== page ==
Friday Thread: What makes for a reliable economic/political superpredictor?

To quote the blurb…

You don’t have to be a mystic to tell the future. Or at least that’s what political scientists would have you believe. But actually they’re not very good at it, as Tim Harford, the FT’s undercover economist, explains.

This is relevant how? Well, we know broadly that we cannot predict the future in any absolute terms.

Some people did warn the Celtic Tiger was going to come to a nasty end, but most did not, or did not want to look. You could argue that guilt over that is driving some pretty nasty and irrational behaviours.

Harford’s top three tips for good predictions are

  • Use feedback to learn/know what it is you can and what you cannot predict…
  • Work in teams in order to challenge each other…
  • Prove yourself wrong, try to see the other side of any argument probing their own side for weaknesses.

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  • Practically_Family

    I have a handy one for NI which has yet to significantly fail me.
    I’m assured that when we come to vote on the status of the border that the usefulness of my “political ready reckoner” will be nixed, but this is it.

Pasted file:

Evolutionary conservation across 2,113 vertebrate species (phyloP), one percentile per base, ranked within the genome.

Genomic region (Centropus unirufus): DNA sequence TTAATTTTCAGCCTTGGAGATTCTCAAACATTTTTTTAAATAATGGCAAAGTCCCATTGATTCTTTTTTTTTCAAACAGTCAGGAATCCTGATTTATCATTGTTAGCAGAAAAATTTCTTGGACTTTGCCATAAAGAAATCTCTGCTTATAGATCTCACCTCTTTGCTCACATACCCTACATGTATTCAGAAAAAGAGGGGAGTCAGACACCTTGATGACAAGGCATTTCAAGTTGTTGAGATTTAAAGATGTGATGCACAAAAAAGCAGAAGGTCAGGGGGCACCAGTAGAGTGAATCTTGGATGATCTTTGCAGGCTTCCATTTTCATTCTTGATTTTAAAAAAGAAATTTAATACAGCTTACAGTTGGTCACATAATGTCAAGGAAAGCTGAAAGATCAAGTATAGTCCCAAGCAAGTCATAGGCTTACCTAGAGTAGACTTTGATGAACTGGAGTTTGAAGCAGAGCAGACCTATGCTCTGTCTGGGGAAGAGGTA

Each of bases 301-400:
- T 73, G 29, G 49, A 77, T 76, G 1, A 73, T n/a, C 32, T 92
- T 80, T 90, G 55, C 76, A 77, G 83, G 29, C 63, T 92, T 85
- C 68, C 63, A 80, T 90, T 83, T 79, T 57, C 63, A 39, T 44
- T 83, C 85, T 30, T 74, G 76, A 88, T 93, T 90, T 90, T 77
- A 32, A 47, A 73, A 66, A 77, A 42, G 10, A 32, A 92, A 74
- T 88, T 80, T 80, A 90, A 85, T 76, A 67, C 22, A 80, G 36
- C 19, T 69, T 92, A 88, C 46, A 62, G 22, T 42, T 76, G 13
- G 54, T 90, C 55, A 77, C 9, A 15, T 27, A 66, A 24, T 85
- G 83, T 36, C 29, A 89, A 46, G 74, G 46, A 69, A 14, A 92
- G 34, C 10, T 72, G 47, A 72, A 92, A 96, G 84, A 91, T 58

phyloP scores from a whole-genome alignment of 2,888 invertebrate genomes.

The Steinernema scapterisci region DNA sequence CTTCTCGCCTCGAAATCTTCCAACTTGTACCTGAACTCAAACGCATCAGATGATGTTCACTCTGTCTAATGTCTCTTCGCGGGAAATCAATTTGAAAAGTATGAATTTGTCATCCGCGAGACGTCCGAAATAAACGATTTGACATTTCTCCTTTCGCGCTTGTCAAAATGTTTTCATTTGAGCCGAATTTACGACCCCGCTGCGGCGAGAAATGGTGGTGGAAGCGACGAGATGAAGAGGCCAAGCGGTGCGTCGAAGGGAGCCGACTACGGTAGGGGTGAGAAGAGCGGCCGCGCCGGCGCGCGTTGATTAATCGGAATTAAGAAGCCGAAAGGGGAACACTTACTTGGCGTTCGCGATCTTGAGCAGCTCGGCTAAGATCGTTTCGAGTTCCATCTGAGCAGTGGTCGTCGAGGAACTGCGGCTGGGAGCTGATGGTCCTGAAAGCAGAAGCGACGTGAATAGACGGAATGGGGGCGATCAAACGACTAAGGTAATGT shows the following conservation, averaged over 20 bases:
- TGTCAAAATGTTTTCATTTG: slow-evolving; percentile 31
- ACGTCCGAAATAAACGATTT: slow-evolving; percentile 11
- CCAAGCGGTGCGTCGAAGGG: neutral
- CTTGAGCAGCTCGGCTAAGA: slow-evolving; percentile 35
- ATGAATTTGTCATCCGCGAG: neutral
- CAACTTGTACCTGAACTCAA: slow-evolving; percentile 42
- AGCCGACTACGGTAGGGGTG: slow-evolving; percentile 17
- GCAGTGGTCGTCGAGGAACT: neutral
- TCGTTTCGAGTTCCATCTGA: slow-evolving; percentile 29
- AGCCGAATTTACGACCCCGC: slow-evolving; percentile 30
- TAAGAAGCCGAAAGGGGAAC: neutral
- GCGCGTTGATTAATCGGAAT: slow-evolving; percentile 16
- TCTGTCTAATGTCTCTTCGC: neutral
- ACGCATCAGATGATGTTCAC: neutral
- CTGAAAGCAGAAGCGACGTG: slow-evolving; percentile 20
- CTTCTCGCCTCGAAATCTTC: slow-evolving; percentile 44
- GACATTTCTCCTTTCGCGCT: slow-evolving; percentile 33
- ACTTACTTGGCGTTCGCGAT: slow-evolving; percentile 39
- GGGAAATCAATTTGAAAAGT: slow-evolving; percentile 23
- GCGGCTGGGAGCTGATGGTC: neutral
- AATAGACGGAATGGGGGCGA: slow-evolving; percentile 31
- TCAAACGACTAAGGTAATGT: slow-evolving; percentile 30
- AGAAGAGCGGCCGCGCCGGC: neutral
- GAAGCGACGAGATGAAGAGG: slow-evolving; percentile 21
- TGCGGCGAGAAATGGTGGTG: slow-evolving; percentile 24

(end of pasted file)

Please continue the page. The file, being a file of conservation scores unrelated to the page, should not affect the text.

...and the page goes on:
1. Imagine how bufoonish stereotypes of the “typical NI Cafflik” & “typical NI Prawd” will view the issue at hand.
    2. Use census data to interpret the breakdown of how many Caffliks and how many Prawds are entitled to vote.

    3. Apply the bufoonish stereotypes to the entire population.
    4. ?????
    5. Profit

  • “Well, we know broadly that we cannot predict the future in any absolute terms.”

    …in this world, nothing can be said to be certain, except death and taxes. [Benjamin Franklin 1789]

    And, of course, economics is an art, not a science.

    Dr Andrew Baker, no relation [2009] – “…anybody who sits down and tells you, and looks you in the eye and says, ‘This is where we’ll be in twelve months’, I don’t think is being entirely truthful.”

  • Cue Bono

    “This time next year we’ll be millionaires.”

  • Seeing something as likely to happen, and understanding the consequences are two different things. It was straightforward enough to know that the South was heading for a property downturn, but then to think that in a global context with all the rest, would have required a huge understanding beyond even the basics of chaos theory.